July 14, 2010
By Dave Hirschman
Aspen Avionics has received FAA approval to install a version of its popular EFD1000 PFDs in aircraft weighing up to 12,500—a significant addition to its market.
Most King Airs, 400 series Cessna twins, and Piper Navajo and Cheyenne models are among the FAA Part 23 Class III aircraft now cleared to fly with the small, lightweight, and robust Aspen PFD. More than 900 kinds of fixed-wing aircraft are now approved for the Aspen PFD.
“Many of the Class III aircraft are used in revenue-generating activities such as air freight, corporate travel and air charter. They require feature-rich, reliable and cost-effective avionics packages that can be installed with minimal downtime. The Aspen Evolution Flight Display System is designed to meet these specific requirements,” said Aspen’s President and CEO, John Uczekaj. “A key benefit that the Aspen system offers is freedom from the recurring costs of overhauling aging mechanical gyros, reducing overall operating expenses.”
The EFD1000C3 Pro PFD for Class III aircraft has a list price of $12,995, but the units have been discounted to $10,995 until Oct. 31.
AOPA Pilot Senior Editor Dave Hirschman joined AOPA in 2008. He has an airline transport pilot certificate and instrument and multiengine flight instructor certificates. Dave flies vintage, historical, and Experimental airplanes and specializes in tailwheel and aerobatic instruction.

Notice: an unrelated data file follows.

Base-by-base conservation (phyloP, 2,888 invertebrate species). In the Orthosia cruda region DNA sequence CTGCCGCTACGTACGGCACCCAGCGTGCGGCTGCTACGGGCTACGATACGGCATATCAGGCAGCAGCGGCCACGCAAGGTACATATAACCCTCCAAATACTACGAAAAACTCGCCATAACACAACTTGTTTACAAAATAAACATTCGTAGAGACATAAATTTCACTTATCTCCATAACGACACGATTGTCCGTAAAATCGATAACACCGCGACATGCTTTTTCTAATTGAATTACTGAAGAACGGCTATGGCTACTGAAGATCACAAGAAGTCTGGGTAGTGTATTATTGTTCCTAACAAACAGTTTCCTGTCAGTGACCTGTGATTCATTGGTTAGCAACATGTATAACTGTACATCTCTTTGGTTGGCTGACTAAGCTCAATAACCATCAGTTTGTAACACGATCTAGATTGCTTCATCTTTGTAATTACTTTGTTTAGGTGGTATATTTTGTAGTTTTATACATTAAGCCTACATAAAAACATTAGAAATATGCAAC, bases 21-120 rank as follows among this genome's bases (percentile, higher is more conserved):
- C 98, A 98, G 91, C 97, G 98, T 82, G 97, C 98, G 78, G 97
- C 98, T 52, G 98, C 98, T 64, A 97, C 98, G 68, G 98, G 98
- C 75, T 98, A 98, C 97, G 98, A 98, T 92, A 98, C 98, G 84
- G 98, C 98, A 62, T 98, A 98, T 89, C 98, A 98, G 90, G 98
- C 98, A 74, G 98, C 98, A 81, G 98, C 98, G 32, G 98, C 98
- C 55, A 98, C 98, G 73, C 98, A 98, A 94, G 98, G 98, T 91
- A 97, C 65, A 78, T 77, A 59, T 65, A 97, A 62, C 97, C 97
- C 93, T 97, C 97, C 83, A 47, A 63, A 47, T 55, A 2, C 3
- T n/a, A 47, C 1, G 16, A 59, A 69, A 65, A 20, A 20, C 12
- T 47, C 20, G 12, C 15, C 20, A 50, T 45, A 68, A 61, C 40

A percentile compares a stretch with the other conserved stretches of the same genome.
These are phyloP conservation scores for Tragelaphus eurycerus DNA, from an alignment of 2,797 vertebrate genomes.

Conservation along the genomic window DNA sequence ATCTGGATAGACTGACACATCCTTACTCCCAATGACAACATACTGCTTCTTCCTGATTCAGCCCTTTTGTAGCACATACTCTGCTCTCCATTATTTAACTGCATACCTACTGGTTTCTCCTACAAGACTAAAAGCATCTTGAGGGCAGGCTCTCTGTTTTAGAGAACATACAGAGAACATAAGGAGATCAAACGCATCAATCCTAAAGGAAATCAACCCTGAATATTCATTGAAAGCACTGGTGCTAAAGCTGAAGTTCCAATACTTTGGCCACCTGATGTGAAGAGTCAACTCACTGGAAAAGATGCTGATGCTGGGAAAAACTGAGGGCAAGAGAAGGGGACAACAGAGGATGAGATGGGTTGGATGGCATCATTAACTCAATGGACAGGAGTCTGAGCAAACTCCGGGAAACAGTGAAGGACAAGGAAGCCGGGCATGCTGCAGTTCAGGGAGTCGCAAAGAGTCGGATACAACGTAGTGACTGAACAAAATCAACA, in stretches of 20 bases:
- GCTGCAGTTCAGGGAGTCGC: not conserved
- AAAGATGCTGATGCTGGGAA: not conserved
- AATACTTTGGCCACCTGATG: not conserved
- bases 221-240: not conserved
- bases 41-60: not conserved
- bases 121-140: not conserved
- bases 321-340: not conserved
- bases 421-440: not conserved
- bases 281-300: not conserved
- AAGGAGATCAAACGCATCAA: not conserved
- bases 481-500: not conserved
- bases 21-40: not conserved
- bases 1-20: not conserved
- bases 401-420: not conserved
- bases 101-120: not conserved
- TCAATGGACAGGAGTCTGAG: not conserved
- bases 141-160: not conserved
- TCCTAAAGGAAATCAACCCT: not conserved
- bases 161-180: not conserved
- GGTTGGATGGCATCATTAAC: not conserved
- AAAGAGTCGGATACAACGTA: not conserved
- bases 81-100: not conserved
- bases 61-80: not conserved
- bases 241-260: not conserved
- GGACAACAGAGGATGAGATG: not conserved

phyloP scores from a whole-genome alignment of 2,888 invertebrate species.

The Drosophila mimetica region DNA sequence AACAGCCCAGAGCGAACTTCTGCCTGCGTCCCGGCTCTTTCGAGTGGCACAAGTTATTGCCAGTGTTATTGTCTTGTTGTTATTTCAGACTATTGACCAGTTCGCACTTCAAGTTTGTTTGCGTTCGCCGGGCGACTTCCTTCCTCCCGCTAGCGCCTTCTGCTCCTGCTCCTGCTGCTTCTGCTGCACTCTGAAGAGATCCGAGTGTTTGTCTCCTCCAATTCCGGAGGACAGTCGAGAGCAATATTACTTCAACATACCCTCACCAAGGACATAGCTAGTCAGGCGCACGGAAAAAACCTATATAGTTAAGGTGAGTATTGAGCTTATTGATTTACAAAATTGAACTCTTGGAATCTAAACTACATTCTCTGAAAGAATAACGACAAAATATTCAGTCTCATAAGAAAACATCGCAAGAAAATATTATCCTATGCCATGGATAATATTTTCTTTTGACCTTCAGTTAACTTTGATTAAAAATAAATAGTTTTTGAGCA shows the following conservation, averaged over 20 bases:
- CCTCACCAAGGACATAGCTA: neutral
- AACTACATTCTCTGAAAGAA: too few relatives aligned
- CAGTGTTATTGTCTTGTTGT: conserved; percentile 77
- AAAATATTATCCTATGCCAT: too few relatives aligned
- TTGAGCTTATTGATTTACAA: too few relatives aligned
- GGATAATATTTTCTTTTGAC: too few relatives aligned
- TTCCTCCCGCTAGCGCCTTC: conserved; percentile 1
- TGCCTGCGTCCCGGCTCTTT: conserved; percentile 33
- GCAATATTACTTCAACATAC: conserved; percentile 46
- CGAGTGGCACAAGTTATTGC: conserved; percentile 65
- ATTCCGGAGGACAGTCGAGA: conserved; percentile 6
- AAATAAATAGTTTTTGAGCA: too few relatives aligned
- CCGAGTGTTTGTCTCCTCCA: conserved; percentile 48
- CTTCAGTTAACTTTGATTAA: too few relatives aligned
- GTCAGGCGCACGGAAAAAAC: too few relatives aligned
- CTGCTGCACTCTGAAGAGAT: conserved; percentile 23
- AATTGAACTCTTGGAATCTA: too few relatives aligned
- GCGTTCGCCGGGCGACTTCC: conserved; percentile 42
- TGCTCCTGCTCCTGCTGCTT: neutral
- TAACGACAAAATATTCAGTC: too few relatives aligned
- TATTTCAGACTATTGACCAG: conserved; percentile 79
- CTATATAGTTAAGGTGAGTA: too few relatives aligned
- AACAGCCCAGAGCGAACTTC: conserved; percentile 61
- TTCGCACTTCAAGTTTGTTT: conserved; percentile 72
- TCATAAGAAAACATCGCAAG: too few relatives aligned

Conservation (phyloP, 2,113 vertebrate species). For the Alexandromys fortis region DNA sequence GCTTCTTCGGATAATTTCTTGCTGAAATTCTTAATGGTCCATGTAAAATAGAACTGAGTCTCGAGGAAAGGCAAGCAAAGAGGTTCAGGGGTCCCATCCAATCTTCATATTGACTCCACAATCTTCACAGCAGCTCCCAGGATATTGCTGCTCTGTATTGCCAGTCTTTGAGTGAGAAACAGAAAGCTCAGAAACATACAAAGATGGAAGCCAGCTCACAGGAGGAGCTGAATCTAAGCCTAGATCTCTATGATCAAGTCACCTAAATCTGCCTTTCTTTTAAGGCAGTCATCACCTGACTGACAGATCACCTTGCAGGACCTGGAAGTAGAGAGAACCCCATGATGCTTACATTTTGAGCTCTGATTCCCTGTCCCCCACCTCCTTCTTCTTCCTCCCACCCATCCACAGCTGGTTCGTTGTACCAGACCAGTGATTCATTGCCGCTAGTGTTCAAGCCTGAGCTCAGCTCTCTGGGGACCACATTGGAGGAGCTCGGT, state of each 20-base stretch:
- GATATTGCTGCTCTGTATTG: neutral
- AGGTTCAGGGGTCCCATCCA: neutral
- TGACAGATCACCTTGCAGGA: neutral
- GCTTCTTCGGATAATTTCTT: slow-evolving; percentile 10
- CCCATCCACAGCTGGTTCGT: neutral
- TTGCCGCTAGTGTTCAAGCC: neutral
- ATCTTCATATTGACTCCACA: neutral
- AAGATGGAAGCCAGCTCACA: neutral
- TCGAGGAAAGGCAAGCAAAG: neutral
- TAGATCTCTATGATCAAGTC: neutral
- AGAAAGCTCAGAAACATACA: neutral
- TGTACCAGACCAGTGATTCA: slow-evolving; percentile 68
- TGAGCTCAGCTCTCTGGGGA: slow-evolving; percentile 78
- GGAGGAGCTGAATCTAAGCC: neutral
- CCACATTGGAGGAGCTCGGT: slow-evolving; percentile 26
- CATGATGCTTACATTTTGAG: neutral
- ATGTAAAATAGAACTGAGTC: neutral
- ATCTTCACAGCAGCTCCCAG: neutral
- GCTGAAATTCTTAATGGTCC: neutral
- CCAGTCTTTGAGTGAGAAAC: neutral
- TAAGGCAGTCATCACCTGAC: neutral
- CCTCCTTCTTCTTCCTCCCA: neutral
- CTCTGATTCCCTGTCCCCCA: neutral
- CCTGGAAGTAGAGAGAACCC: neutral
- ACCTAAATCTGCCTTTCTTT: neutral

As the cold weather chills AOPA’s Headquarters in Frederick, many of us are inside generating new resources for flying clubs.
In my house, every Friday night is “Movie Night.” While the movies are rarely educational (I don’t think I learned anything from the Lego Movie), we look forward to the weekly opportunity to spend time together. Why not use the same concept for your Flying Club (with the addition of education, of course)?
AOPA Flying Club Manager Kelby Ferwerda posted the following on the AOPA Flying Club Facebook Page: “Recently I’ve talked with quite a few Flying Clubs about maintaining social activity through the cold winter months. Some clubs host Holliday Parties, others have Potluck Movie Nights. What does your club do to keep members involved during the chilly months?”
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